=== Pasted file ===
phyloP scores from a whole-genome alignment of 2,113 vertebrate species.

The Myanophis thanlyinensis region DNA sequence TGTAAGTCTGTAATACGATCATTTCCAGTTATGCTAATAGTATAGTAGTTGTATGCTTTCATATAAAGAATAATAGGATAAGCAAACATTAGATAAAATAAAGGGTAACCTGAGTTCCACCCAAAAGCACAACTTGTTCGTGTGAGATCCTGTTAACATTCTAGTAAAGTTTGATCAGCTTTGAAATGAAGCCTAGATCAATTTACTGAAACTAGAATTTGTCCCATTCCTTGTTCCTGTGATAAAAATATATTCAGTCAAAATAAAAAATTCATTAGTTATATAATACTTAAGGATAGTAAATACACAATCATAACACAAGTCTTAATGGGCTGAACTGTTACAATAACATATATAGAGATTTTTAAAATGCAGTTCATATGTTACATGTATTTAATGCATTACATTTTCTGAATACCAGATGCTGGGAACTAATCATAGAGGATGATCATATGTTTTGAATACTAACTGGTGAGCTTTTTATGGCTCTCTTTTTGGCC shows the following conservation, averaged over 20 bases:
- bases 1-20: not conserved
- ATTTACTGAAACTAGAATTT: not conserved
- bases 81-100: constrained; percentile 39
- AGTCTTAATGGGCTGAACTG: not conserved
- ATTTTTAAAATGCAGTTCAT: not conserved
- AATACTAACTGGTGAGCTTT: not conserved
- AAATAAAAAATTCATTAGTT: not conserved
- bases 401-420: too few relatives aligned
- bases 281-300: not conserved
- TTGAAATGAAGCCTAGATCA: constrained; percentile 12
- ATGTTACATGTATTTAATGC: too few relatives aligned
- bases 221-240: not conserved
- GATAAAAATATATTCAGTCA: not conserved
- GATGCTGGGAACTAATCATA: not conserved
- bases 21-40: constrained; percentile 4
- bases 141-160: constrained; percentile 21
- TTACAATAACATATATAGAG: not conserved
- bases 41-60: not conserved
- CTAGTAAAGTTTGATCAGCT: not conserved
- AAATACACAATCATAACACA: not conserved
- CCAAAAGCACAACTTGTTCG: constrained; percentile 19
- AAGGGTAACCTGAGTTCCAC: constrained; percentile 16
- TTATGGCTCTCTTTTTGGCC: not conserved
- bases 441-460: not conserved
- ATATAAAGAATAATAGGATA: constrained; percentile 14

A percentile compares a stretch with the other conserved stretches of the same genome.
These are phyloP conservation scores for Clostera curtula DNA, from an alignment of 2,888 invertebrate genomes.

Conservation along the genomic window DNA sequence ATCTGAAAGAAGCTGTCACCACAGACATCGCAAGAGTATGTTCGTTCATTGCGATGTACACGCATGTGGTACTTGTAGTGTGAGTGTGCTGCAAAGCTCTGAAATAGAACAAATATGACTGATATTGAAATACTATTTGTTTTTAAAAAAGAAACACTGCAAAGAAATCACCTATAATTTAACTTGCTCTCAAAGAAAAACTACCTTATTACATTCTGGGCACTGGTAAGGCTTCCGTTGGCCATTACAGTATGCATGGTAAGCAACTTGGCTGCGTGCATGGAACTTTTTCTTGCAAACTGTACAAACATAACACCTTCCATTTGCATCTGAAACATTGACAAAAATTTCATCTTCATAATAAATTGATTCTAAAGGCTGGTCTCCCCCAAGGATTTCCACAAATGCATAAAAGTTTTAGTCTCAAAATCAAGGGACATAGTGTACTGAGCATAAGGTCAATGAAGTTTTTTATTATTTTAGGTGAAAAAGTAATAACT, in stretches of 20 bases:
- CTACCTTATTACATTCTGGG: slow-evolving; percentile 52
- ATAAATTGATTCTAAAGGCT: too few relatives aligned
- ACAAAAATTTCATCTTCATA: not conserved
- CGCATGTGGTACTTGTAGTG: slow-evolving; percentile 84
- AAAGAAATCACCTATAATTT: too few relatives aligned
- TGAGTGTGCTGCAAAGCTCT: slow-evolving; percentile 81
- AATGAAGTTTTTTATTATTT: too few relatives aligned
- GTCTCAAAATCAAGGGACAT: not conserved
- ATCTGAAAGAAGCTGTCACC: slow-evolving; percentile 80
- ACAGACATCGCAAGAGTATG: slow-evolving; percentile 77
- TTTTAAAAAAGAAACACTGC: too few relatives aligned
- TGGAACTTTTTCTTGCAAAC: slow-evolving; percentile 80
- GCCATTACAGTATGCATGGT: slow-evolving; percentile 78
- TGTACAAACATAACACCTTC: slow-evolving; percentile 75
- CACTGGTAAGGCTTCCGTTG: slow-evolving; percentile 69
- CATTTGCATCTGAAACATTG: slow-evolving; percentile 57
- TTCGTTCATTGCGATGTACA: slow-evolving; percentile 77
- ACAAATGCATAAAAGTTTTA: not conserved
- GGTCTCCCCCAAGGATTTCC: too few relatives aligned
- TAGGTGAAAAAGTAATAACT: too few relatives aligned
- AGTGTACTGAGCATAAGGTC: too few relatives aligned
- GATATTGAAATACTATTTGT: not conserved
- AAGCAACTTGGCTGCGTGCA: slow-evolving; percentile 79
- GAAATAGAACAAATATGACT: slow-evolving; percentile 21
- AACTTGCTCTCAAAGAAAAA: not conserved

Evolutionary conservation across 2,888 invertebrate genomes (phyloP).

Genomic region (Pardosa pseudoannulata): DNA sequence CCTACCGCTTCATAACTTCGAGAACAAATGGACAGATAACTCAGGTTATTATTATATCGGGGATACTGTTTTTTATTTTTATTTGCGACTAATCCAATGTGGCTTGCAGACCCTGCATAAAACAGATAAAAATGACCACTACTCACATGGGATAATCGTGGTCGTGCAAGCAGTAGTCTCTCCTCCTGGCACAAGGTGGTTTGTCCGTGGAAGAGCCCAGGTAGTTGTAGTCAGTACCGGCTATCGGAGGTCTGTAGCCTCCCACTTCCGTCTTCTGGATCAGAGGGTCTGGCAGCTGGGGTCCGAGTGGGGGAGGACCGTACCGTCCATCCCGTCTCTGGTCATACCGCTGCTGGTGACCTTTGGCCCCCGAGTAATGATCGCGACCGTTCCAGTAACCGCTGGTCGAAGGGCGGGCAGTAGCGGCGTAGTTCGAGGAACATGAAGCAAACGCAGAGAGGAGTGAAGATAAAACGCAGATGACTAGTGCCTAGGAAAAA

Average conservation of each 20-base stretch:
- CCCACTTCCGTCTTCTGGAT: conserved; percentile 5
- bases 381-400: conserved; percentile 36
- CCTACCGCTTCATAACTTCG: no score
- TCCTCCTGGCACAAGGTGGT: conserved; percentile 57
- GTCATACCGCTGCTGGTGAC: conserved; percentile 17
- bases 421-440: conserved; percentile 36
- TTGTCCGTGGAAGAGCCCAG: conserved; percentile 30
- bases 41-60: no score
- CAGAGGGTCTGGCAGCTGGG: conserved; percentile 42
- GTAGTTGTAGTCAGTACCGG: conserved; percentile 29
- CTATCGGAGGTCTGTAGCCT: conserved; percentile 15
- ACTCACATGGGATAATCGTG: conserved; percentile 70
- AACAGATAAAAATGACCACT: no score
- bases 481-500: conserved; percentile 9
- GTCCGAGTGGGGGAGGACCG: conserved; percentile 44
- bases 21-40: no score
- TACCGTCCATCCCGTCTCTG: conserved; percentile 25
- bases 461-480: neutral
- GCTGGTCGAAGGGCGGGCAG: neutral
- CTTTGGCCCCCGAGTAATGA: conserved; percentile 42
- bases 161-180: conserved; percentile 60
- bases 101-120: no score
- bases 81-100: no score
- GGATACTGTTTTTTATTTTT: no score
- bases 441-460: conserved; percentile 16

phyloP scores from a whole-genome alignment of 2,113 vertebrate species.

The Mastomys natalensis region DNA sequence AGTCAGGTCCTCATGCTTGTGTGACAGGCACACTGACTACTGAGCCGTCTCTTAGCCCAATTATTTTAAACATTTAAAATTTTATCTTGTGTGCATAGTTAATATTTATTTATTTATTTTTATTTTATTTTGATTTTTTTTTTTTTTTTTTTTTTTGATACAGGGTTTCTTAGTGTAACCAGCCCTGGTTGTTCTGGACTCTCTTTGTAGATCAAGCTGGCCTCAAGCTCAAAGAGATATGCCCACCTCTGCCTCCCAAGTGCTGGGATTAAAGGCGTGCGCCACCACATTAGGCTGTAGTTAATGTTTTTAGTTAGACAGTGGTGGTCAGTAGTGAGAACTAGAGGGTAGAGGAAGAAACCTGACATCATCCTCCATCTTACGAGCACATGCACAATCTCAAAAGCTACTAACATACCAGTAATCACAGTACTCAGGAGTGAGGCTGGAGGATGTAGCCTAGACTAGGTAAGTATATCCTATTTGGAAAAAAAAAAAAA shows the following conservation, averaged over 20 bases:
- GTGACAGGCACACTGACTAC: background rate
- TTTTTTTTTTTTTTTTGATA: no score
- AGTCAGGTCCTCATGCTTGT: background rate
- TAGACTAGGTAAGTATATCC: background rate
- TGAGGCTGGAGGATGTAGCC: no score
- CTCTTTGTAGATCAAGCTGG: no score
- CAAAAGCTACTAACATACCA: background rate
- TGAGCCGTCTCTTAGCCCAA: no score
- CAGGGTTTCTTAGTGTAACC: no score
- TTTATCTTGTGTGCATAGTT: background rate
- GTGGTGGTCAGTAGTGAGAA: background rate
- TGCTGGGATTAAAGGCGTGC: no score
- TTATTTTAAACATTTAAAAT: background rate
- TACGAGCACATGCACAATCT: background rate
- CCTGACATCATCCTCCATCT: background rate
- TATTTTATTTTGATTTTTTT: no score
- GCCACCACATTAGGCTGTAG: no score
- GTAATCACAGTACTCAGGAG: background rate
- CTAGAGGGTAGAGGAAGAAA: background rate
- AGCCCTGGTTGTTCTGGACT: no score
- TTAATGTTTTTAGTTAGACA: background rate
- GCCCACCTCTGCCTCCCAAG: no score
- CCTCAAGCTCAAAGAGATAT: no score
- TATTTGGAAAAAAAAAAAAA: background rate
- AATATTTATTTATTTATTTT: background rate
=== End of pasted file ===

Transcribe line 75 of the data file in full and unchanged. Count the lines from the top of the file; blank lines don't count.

- TACCGTCCATCCCGTCTCTG: conserved; percentile 25